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March 3rd, 2014 donnahoke



If you don’t know what RIPP: Real Inspiration for Playwrights Project is about, please click here to get some context before reading.




“What playwrights and directors need to do is find each other. Directors come to me and say ‘I want to direct for you,’ and I say, ‘Great, what have you got?’ because ‘I want to direct’ does nothing; the thing that gets you a directing gig is a really great play that you’re attached to. And for a playwright, I have to see or be familiar with your work in some way before I’m going to choose it, but if you’re attached to a director, that’s going to get you a gig. Playwrights and directors have to hitch their rides on each other. Anne Kauffman had done Jenny Schwartz’s God’s Ear at New Georges, and then did Jenny’s new play, Somewhere Fun, at the Vineyard. Directors have ins with different theaters, so find that director who people want to produce; it’s not easy, but it’s smart. People are submitting plays to theater companies, but what they really need to do is get directors excited about their works. The first plays I read are the ones from a director I want to work with; I’m already inclined to give it a more thorough look than I otherwise might have because it’s gotten a director’s respect.


“The story that comes to mind is Swimming in the Shallows, by Adam Bock. He’s a pretty successful playwright, but he was a temp in the Bay Area back in the nineties, and he had submitted this play to Magic Theatre. They had passed on it, but Kent Nicholson, who’s now at Playwrights Horizons, was literary manager at Magic and he was trying to get a directing gig with our theater. He said ‘My thing is new plays,’ and he handed me a pile of ten plays, and I was on page 18 of Swimming in the Shallows and I knew this was the one we were going to do. And it was a turning point for our theater company and for Adam Bock who was, at the time, answering phones as a temp. After that, he just caught on fire, and had two or three shows that were hits in the Bay Area and then he moved to New York and just continued. Get your play in the right person’s hands.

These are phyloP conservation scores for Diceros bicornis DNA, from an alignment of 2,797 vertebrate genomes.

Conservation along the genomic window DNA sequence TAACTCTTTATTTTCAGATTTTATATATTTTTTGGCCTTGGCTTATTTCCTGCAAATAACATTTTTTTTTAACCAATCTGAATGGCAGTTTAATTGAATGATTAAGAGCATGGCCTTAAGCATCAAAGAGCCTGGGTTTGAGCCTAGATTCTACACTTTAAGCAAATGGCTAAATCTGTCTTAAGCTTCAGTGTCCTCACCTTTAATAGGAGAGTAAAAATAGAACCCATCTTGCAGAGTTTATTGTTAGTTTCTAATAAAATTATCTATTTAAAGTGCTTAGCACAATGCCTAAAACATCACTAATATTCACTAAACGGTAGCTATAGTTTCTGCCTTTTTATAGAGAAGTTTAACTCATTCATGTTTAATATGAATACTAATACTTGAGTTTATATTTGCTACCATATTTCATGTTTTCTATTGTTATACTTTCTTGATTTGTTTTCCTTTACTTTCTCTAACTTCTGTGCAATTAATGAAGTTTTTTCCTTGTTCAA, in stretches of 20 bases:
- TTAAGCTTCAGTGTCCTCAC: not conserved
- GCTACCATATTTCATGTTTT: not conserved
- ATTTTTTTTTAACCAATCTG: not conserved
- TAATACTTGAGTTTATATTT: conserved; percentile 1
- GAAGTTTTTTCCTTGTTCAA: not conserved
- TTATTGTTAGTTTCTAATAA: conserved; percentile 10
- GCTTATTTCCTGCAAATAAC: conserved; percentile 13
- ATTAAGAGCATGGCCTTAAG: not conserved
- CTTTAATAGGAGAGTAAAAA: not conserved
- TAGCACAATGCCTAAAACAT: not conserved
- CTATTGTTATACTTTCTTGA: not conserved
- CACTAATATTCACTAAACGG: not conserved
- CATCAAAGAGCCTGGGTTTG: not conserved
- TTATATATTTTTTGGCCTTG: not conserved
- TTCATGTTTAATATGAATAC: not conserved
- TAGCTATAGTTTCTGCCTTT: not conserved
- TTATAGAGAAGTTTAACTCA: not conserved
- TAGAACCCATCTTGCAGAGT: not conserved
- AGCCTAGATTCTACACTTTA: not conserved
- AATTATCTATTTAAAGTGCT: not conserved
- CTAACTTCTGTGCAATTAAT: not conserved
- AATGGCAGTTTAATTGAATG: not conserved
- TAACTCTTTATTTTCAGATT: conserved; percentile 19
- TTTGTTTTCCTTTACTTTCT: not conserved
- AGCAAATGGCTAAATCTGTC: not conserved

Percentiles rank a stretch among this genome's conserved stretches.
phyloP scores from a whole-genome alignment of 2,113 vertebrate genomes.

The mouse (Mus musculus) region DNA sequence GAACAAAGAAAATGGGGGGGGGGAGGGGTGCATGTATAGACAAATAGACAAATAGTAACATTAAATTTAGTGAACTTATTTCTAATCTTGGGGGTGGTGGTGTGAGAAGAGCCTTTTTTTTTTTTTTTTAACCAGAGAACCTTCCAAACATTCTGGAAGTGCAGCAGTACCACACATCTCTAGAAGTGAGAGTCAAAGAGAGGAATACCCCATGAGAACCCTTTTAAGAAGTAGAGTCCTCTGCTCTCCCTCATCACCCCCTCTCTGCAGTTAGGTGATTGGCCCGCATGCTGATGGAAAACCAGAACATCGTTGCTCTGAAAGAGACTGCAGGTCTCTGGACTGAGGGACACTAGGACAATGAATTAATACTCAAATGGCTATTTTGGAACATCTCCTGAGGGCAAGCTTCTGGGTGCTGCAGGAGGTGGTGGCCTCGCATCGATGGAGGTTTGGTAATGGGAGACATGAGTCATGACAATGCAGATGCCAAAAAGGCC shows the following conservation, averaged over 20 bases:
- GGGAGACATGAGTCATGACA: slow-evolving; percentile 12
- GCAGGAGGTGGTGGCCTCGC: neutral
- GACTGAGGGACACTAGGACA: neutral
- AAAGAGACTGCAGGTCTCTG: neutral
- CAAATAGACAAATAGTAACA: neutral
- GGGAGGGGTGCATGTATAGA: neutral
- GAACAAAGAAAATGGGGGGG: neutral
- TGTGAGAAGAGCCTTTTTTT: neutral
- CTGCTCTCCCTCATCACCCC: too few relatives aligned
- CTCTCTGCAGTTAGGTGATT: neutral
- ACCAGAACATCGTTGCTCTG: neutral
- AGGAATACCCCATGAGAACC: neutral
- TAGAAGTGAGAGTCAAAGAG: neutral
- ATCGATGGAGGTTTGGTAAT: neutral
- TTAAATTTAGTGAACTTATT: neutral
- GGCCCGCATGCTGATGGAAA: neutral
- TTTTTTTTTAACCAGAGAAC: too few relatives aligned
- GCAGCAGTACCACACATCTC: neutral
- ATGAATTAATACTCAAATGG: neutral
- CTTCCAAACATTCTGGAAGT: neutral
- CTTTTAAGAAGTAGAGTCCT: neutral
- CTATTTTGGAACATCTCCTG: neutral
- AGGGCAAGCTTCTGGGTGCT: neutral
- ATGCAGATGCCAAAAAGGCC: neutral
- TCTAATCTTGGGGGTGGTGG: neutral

“We don’t have open submissions; it felt like we were wasting people’s time. Somebody with a relationship has to get their attention and get their focus; otherwise, it’s going to get lost or maybe you’ll get a cursory thank you for submitting. After twenty years sitting on this side of the desk, I can’t think of one script we produced that’s been submitted that wasn’t attached to a director or dramaturg or agent. You really want to get somebody who’s got a relationship with a theater you like to submit your play for you; otherwise, it’s just white noise. Artistic Directors only have so much available focused time, and some of the more challenging plays, if it’s not jumping off the page, it’s hard to stay focused—the phone’s ringing nonstop, meetings are one on top of the other, there’s something else to sign. But if it’s someone who knows who we are, I’ll carve out an hour of special quiet time.”


My nutshell takeaway: It doesn’t get any easier, does it, to hear that open submissions really don’t work. You might feel great that you sent out thirty scripts, but if those thirty scripts never get read, you’ve wasted your time, effort and, maybe if they were snail mail subs, your money, as well. Fortunately, I don’t even have to come up with a new way to sum this all up, because Mr. Dooley has kindly done it for me in speaking about the prolific Lauren Gunderson, who has a gazillion awards and keeps getting hotter, and had no less than three world premieres in the Bay Area last year: “Three years ago, she just made it her business to get into theaters and meet people.” Don’t just nod your head; make a coffee date and make a connection.


Speaking of connections, if you haven’t heard of Trade A Play Tuesday, which I introduced a month ago, I invite you to please click on the link, check it out, and send a play—TODAY (because it’s Tuesday–or will be soon enough)! The playwrights who’ve been involved so far have loved the opportunity to connect to another playwright, as well as get feedback on their works-in-progress. It’s free, easy, and quick—another no-lose proposition.


Until next time,





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